This individually alienation only increases her frustration. In her effort to discover her real identity, Kamala Das unknowingly or knowingly shakes the norms of a male dominated society, which has existed for hundreds of years, with very little changes --- she crosses all the limits of her society. As one can see in the poem Descendants she just pretends that she is happy. She dare not show herself as what actually she feels as a happy wife and woman and therefore loses her true identity.

 

Her poem The Sunshine Cat presents an attractive, sensitive, and creative woman caught in a loveless marriage, who suffers a nervous breakdown and becomes a cold half dead woman. Her deep frustration is observed very well in this poem, when she talks about the role of her husband at home. Luminol another poem by Kamala Das talks of physical love and shows her neurotic. She finds herself profoundly alone and longs for some peace from her inner conflicts. The sexual union makes her most miserable because it is crude.

 

She tries to escape from her sexual frustration, but in vain. In short, this poem too reveals her misery and frustration in a male dominated society, where true love is at a premium. The poem The Old Playhouse is about Kamala Das’ failure and frustrating conjugal life with her husband. Though her husband had promised to make her happy, he did not make her happy. In the poem she compares her life before marriage and after marriage.

 

She was happy, free, singing, and dancing before marriage. But, she finds no more singing and dancing after marriage, and seems to be in prison. Her husband is a hard task-master and in course of time, she loses her own identity as a human being and becomes his slave. She realizes in dismay that her personality, instead of developing, reducing to nothingness.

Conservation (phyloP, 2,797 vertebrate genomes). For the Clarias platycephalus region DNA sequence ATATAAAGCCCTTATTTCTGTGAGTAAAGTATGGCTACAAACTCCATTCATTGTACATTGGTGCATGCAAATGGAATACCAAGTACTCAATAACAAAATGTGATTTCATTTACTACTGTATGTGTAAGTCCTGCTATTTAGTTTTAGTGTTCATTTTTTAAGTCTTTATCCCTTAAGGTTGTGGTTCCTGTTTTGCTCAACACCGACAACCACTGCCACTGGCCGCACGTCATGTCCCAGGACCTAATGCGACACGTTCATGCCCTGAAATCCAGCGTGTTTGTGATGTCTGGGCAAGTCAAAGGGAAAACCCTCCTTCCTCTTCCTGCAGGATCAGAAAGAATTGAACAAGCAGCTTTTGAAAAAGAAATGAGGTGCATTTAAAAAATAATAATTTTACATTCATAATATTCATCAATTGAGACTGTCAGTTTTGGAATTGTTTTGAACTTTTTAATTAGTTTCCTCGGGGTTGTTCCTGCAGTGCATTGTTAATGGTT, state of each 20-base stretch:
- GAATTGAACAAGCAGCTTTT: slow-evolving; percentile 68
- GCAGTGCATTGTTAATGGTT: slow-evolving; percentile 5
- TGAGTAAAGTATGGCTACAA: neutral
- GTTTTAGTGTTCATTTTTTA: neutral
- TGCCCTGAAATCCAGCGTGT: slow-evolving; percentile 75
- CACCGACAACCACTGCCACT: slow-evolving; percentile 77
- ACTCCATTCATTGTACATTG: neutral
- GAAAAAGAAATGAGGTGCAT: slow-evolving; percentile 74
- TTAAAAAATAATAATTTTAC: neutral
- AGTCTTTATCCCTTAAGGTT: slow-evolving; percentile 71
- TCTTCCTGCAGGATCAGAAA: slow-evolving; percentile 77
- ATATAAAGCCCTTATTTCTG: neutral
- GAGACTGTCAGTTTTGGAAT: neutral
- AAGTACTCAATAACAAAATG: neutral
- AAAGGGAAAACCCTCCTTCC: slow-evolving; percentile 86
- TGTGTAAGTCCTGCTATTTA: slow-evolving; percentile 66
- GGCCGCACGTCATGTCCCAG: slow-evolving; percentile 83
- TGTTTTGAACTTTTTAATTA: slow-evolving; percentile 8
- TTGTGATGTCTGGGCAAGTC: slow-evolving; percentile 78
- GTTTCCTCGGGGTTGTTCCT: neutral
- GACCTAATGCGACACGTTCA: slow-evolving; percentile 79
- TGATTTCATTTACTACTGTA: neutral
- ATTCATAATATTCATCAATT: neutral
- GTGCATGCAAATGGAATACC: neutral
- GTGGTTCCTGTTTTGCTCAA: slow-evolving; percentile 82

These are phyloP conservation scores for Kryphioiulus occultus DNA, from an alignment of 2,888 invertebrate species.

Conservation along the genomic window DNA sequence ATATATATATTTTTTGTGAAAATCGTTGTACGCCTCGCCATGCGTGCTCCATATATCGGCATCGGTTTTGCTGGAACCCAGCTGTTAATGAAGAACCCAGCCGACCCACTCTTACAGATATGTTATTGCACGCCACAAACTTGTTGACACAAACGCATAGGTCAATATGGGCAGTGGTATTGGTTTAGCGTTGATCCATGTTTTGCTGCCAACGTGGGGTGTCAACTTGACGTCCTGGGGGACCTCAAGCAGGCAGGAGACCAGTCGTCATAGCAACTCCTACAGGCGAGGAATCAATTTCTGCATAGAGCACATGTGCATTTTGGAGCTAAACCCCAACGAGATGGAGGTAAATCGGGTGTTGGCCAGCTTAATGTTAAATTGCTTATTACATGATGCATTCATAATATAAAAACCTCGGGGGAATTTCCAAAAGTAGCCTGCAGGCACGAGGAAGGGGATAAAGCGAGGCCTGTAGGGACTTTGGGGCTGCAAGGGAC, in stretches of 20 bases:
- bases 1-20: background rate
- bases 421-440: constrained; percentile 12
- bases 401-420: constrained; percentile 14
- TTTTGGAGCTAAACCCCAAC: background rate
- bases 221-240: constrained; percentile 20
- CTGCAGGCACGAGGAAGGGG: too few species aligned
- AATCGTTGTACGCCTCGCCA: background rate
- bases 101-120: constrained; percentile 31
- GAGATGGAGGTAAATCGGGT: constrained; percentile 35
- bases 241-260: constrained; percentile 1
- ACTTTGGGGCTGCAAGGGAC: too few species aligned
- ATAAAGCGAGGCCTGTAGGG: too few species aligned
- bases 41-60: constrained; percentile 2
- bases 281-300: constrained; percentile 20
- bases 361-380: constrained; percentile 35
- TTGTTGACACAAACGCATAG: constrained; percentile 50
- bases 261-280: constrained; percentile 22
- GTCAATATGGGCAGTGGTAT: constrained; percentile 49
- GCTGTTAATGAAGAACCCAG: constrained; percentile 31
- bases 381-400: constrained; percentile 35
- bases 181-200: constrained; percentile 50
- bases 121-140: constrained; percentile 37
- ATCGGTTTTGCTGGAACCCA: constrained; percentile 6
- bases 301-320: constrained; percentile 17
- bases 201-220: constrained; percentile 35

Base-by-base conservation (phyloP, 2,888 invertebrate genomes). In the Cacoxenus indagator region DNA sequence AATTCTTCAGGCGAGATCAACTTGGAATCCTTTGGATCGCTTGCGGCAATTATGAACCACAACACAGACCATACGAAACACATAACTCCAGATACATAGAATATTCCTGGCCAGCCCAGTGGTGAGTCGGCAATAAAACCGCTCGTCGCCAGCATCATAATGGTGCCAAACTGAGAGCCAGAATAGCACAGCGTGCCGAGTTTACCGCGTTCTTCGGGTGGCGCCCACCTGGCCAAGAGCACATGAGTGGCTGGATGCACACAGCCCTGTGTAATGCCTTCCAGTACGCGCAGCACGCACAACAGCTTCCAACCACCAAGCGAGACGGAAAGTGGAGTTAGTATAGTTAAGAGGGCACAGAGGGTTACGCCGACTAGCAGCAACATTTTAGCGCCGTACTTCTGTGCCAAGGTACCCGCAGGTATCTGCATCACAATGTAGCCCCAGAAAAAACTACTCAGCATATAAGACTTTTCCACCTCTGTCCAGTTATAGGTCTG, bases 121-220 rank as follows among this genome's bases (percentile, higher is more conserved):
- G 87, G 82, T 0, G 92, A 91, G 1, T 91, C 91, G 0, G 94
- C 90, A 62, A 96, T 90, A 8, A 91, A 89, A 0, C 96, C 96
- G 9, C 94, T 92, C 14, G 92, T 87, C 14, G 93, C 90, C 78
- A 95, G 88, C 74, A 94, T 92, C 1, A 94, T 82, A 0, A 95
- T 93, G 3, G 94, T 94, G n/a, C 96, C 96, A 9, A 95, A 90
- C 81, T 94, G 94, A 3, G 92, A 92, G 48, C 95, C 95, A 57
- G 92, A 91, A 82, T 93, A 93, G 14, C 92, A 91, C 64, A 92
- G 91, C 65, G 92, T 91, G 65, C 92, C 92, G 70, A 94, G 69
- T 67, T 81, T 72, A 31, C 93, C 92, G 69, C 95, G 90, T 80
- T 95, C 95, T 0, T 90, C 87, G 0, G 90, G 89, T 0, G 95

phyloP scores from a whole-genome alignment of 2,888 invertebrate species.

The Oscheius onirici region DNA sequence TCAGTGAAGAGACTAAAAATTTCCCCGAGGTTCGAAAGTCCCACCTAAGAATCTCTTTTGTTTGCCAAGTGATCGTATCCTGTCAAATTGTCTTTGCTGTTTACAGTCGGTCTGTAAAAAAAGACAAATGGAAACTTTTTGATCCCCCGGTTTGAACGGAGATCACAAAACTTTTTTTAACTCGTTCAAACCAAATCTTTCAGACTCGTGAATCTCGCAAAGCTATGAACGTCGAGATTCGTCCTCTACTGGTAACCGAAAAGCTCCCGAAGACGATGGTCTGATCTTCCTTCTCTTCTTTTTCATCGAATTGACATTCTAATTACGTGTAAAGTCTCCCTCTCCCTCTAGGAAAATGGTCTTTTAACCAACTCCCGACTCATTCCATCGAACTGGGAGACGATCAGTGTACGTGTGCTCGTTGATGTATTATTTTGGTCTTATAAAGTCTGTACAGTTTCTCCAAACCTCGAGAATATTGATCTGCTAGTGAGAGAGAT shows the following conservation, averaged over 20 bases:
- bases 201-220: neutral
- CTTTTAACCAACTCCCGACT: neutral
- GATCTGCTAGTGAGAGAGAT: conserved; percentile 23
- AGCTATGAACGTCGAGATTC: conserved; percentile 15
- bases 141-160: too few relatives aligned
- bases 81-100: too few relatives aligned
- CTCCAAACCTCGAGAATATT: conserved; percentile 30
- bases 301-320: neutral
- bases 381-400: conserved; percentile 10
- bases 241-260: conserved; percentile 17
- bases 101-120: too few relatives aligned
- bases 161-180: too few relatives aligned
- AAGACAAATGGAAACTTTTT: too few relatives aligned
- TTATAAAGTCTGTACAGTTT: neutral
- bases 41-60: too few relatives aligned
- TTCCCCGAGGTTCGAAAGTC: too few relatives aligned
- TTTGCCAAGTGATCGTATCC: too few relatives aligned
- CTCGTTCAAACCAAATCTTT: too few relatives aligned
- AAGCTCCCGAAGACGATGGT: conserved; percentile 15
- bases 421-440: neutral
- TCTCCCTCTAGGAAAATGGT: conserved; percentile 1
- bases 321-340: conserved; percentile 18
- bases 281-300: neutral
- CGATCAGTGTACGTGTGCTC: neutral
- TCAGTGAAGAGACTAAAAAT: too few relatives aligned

She even loses her will and faculty of thought. In the next poem The Looking Glass frustration and hope go side by side. At the outset, she outlines to women how they should behave with the men… The poem brings out the fate of women in a male dominated society. They must accept their role as a sex toy passively. This makes their life frustrating… She is confused and does not know what her actual role is and faces loss of identity.

 

In the poem My grandmother’s House Kamala Das recalls her childhood in her grandmother’s house and the memory of her grandmother and her house makes her sad and almost heartbroken. As the poem progresses, it shows that the poetess is not happy in her husband’s house.

 

She does not want to identify herself as a wife but rather wants to be the little girl, who was happy and whom everybody loved. In the poem I Shall Some Day the poetess speaks about death and decay. Again she tells of her unhappiness and marital life in her husband’s house.

 

She is so miserable and frustrated that she thinks of death. This poem shows that with her sorrowful situation, the poetess is already dead and so the real death will not affect any change in her. In order to sum up, love and sexuality are strong components in her search for female identity. This identity is made up of polarities. The world of Kamala Das is exclusively concerned with the personal experience of love expressed in her poetry.

 

Presented by Ahmad Reza Taheri, National Seminar on Indian Writing in English & in English Translation, Department of English, University of Pune, 25 - 27 FEB 2009.